I recently had the privilege of observing a fascinating exercise in mapping walking routes in St. Jamestown. Youth from the high-rise district marked up huge maps of their neighbourhood with lines and notes about where they walked, their destinations and obstacles, and the nature of the spaces they used. The depth of their knowledge of their area was really remarkable, and it may have been a surprise even to them. Jane Farrow, one of the organizers of the exercise, noted that walkers often aren’t really conscious of the depth of knowledge of space that they accumulate, until you prompt them. The workshop was part of a program set in motion by Farrow, Director of the Centre for City Ecology (Jane’s Walks), and University of Toronto Professor Paul Hess, who are going into the city’s “priority” high-rise neighbourhoods to ask the residents about their walking environment. I will be writing more about their program soon.
The exercise reminded me of a project I undertook a year and a half ago, in September 2007. I wanted to explore the way walking is such an intensive use of space (compared to the extensive nature of driving — cycling fall somewhere between), and generates that intensive experience and knowledge that I later saw in the youth of St. Jamestown. So I mapped out my own little neighbourhood, the Garment District (Spadina to Bathurst, Queen to King) as a walking space, and my friend Michael Pereira turned it into an attractive graphic map (click here for a PDF version of Garment District Pedestrian Map — you can zoom in to 200% to see details).
I tried to map it in the way a pedestrian experiences space. So, the map tracks sidewalks, not roads. And it grades the sidewalks according to the walking experience – pleasant, neutral, or unpleasant (an entirely subjective grading, of course). It also tried to map out the multiple and complex laneways in the area, both official and unofficial, and shows connections that can only be made by walking and wouldn’t show up on normal, car-oriented maps. It identifies the nature of each street crossing (stop sign or traffic light), and puts a hazard sign at one location where traffic turns left at speed into pedestrians crossing a wide road. And it maps out amenities and destinations for people on foot, such as the location of transit stops, the location of benches, and also places of interest one might stop and look at — something that is natural for pedestrians but not for other modes of travel.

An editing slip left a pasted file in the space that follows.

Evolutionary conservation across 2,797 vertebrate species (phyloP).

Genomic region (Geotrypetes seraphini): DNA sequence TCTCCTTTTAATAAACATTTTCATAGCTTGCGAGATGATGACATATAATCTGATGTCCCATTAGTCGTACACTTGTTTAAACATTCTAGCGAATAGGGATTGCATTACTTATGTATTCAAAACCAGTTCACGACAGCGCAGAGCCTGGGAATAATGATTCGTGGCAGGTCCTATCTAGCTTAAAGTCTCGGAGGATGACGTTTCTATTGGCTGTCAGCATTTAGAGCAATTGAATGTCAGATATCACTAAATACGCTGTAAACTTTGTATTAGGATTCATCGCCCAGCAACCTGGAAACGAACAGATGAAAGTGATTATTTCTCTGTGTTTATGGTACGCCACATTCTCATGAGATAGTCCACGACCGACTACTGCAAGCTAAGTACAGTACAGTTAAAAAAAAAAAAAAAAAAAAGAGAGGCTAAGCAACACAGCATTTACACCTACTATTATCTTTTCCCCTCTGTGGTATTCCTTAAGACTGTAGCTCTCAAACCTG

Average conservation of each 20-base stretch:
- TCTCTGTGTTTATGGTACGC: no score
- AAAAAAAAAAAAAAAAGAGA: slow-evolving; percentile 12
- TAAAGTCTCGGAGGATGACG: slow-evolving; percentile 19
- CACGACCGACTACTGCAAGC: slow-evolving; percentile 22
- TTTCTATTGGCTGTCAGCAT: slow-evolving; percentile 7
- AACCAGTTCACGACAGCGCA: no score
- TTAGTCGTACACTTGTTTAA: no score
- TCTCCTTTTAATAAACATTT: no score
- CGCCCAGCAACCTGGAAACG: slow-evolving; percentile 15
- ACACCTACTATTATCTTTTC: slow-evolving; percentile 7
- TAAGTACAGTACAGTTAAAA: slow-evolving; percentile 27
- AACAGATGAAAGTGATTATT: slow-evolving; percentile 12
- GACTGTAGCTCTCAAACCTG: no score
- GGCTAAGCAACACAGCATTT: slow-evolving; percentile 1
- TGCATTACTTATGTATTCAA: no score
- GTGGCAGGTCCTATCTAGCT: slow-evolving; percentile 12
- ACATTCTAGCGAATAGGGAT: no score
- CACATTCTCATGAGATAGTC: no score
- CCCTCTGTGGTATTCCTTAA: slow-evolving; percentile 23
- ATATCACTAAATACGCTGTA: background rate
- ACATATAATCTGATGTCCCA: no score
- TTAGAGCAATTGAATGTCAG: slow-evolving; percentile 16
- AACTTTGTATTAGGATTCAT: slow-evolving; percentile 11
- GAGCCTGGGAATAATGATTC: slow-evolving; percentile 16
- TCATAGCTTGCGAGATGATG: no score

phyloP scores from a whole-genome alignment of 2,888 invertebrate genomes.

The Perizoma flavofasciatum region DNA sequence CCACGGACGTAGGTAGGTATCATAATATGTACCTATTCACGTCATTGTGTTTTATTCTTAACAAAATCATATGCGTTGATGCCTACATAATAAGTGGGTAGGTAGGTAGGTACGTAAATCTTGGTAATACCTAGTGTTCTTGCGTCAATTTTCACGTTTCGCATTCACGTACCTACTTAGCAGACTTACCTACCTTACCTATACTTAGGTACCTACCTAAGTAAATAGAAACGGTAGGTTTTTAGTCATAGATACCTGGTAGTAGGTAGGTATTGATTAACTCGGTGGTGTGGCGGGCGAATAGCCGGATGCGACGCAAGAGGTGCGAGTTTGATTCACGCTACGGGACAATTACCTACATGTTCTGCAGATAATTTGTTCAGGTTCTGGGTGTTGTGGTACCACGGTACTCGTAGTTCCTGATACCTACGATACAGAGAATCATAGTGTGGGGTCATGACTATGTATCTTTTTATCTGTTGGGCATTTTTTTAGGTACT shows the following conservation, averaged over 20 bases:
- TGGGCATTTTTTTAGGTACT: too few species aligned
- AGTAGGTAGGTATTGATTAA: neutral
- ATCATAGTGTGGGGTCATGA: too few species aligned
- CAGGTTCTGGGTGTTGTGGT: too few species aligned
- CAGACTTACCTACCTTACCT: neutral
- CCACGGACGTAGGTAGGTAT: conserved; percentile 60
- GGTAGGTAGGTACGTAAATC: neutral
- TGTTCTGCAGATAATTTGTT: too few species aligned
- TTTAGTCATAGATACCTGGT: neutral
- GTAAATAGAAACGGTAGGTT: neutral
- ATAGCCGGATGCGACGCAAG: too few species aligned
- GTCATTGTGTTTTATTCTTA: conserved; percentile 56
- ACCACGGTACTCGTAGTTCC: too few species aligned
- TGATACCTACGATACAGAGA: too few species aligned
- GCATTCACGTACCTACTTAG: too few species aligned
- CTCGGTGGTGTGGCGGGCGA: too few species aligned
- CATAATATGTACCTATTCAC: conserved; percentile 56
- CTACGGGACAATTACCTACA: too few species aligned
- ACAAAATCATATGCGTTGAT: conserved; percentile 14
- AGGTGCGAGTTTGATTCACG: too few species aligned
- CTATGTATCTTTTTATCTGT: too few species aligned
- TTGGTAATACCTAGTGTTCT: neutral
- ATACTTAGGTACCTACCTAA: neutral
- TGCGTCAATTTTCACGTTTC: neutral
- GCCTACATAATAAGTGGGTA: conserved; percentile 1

The map is probably already a little out of date — construction can easily add or remove pedestrian laneways or change the nature of a space, much more rapidly than car infrastructure is changed. And every pedestrian map is going to be in some way subjective, so I imagine another person’s map of the same area would be a little different. I’d love to see more people try out making this kind of map of their neighbourhood, but using their own criteria.
The map was one of the pieces in an art exhibition organized by Stephanie Tencer, Laurel Atkinson and myself called Walking Life. A community initiative in conjunction with the international Walk21 conference held in Toronto in October 2007, its purpose was to showcase art that relates to the walking experience. It was shown at the Gladstone Hotel in September 2007. If anyone is interested, the program for Walking Life (PDF) is available, which includes some thoughts about walking from the curators and descriptions of each piece, and there is a slideshow of the exhibition pieces (unfortunately it is fairly low-quality, but it gives some sense of the exhibition).
From the program, here is the introduction to Walking Life:
Humans are made for walking, and each of us has a walking life, conscious and unconscious, defined both by the presence and the absence of walking in our lives.
This exhibition explores our walking life in some of its many facets. People from a variety of backgrounds — professional artists, design specialists, enthusiasts, amateurs, youth — have sent us their interpretation of this often-overlooked and yet fundamental part of our existence. By bringing their work together, we hope to celebrate walking and bring it back to the centre of our consciousness.
The exhibition has been organized into three parts: the act of walking, our response to it, and the possibilities it can inspire.